Whatever you decide, remember that more isn't always more, and in some cases, more is less. Unlimited reward options tend to dilute the perceived value of the reward options. It is much more important to select specific items that you know will drive behavior and segment the reward value based on the behavior being recognized. You want your reward offering to motivate and create the feeling that "I gotta get one of those!" Proper award selection coupled with program communications and public recognition will accomplish this for you.

Also, be very cognizant of the fact that your recognition must be genuine. Today's employee can pick up any disingenuous demeanor from company management. It is imperative that buy-in of your recognition program permeates from top to bottom of your organization. That's why we call it "engagement."

In closing, I'd like to address the use of on-the-spot recognition for employees going over and above their normal work responsibilities. This could include a fast-food employee grabbing a mop to clean up a spilled soft drink or an office worker picking up a fellow employee and driving them to work due to an injury or out-of-action auto.

Rewards for this type of program need not be pricey, but they must fit the demographic of the audience you are rewarding. Most commonly, these rewards are in the range of $10 to $25 and include gift cards for quick meals, fancy coffee drinks, movies, etc. Another option for on-the-spot recognition rewards can include company logoed merchandise of mugs, pens or desk items—all of which would be visible to all employees and continue the I gotta have that!" mentality.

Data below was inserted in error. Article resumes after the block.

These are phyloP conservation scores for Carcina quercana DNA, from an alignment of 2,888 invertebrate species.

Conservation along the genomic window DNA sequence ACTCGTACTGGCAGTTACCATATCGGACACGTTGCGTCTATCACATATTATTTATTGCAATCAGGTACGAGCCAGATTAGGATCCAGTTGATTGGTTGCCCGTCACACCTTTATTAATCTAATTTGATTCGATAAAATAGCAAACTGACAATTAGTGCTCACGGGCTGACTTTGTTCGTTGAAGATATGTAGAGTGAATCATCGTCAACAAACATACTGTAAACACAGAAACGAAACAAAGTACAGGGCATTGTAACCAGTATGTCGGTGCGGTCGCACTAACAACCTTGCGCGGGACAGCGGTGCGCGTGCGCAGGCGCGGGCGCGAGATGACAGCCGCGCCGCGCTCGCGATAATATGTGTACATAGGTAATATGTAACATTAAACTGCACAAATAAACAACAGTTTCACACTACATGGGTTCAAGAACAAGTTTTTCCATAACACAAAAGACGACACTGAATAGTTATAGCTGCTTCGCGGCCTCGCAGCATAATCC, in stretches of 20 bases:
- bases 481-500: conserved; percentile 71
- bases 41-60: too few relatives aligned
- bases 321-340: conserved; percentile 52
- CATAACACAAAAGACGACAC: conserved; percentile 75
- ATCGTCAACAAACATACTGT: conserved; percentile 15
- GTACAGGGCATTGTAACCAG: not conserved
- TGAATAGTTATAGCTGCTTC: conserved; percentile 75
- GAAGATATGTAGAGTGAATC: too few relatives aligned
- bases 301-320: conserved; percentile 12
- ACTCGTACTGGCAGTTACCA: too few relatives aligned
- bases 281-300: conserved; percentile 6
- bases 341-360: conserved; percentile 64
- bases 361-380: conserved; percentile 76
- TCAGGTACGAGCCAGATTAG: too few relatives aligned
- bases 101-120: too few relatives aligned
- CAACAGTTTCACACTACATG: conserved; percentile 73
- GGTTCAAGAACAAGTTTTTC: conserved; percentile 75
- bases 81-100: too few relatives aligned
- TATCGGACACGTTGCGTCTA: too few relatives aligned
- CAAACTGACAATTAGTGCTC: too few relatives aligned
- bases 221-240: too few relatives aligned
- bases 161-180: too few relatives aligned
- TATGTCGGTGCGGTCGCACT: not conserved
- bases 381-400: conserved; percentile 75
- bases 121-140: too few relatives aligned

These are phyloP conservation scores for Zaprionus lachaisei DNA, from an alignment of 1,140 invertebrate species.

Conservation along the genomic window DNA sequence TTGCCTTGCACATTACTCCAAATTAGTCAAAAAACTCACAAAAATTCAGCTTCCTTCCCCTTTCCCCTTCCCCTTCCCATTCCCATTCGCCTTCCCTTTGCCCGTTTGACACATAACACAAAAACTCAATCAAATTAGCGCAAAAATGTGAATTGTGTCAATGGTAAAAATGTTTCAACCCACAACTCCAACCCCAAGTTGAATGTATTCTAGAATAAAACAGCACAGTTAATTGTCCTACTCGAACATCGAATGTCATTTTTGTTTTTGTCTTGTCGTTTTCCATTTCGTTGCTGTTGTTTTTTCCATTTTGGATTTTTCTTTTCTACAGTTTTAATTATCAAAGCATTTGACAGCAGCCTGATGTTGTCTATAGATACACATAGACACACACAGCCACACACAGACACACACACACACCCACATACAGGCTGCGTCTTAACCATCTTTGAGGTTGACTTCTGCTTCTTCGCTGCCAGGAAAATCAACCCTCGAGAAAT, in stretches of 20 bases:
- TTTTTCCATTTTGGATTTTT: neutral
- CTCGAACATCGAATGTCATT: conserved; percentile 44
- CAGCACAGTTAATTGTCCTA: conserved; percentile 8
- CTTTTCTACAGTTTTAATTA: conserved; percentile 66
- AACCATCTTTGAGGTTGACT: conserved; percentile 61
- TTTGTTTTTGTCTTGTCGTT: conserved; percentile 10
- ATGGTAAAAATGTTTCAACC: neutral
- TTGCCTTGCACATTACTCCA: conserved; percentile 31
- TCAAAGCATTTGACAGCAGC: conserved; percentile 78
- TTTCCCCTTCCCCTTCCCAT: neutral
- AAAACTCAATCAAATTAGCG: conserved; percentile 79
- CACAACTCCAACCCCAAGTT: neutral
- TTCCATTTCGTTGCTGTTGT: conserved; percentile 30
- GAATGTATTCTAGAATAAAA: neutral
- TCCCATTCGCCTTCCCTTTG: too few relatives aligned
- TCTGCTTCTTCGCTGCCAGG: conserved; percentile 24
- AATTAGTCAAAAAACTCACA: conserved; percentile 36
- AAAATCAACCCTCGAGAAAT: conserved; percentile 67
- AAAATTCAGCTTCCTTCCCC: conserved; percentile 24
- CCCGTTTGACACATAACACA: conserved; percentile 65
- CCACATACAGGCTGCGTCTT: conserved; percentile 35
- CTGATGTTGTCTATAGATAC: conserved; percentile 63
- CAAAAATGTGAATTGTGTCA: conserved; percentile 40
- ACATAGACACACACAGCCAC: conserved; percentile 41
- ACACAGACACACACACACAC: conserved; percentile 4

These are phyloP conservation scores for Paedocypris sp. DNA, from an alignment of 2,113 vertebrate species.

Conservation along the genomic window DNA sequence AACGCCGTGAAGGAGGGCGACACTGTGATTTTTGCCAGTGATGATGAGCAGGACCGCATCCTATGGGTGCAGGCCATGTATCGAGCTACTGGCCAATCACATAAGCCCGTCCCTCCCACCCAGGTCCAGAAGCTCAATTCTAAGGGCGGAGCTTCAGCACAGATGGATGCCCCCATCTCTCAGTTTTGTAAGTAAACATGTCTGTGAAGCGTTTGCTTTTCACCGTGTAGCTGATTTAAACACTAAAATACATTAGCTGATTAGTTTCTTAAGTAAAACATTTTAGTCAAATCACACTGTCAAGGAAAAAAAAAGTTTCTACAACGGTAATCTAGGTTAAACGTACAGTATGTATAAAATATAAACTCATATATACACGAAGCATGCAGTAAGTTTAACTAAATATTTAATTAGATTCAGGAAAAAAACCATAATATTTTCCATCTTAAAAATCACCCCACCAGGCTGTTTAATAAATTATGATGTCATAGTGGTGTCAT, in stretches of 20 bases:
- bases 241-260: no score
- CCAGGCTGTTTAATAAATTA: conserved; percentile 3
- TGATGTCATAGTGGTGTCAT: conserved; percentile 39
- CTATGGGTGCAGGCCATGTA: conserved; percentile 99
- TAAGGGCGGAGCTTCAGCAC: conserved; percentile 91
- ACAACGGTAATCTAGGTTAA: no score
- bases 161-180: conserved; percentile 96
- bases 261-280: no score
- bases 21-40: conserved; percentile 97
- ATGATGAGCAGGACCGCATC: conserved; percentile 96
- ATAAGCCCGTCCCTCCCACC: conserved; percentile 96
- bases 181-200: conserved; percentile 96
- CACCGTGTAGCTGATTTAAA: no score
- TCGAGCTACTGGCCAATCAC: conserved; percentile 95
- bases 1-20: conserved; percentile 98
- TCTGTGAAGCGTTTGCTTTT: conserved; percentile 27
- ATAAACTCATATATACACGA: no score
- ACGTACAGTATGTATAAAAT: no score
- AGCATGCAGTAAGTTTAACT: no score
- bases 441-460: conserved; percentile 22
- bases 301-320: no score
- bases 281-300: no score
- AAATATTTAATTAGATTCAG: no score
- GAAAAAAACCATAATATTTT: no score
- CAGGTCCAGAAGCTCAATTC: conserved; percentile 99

ABOUT THE AUTHOR
Dennis O. Borst is President and COO of Patriot Marketing Group. He has more than 25 years of experience in the media, promotions and incentives world. He has extensive experience with driving customer behavior, increasing employee engagement and establishing brand identities. Dennis has worked with the NFL, McDonald's, Chevrolet, Lincoln, Ford, Coca-Cola, Pepsi, Toyota, Lexus and Foot Locker.